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Genre in Archaic and Classical Greek Poetry: Theories and Models

Studies in Archaic and Classical Greek Song, Vol. 4

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Edited by Margaret Foster, Leslie Kurke and Naomi Weiss

Genre in Archaic and Classical Greek Poetry foregrounds innovative approaches to the question of genre, what it means, and how to think about it for ancient Greek poetry and performance. Embracing multiple definitions of genre and lyric, the volume pushes beyond current dominant trends within the field of Classics to engage with a variety of other disciplines, theories, and models. Eleven papers by leading scholars of ancient Greek culture cover a wide range of media, from Sappho’s songs to elegiac inscriptions to classical tragedy. Collectively, they develop a more holistic understanding of the concept of lyric genre, its relevance to the study of ancient texts, and its relation to subsequent ideas about lyric.

Crises and the Roman Empire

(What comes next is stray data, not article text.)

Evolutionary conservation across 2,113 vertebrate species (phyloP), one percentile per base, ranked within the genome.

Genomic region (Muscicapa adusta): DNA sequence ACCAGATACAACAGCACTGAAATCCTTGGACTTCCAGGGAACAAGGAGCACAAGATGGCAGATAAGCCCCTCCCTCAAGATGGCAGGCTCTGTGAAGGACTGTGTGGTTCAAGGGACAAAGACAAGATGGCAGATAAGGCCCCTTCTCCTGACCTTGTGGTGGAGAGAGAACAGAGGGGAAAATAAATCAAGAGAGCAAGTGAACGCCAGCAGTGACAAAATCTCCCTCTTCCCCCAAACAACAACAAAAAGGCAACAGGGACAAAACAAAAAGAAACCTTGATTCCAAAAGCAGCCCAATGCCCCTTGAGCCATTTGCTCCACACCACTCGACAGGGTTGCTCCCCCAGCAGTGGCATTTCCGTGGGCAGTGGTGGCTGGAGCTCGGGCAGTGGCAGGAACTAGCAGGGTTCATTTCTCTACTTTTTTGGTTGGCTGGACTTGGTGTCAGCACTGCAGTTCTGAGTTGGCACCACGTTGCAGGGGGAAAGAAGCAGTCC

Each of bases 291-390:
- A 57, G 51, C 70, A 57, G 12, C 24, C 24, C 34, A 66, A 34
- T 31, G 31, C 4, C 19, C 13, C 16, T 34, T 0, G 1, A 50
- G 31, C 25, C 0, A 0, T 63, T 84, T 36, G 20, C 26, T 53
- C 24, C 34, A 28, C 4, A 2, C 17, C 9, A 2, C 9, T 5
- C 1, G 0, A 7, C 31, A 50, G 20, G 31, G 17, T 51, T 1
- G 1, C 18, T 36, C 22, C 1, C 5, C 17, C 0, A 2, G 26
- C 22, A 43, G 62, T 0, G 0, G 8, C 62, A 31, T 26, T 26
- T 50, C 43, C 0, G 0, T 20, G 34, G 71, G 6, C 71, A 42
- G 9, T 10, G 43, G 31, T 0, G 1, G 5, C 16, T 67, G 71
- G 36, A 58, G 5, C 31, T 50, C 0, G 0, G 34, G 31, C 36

Proceedings of the Seventh Workshop of the International Network Impact of Empire (Nijmegen, June 20-24, 2006)

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Edited by O. Hekster, G. de Kleijn and Daniëlle Slootjes

This volume presents the proceedings of the seventh workshop of the international thematic network 'Impact of Empire', which concentrates on the history of the Roman Empire and brings together ancient historians, archaeologists, classicists and specialists on Roman law from some 30 European and North American universities. The seventh volume focuses on the impact that crises had on the development and functioning of the Roman Empire from the Republic to Late Imperial times. The following themes are treated: the role of crises in the empire as a whole; the relationship between crises and the Roman economy; modes in which crises influenced the presentation of emperors, and the impact of crises on and reception in (legal) writings.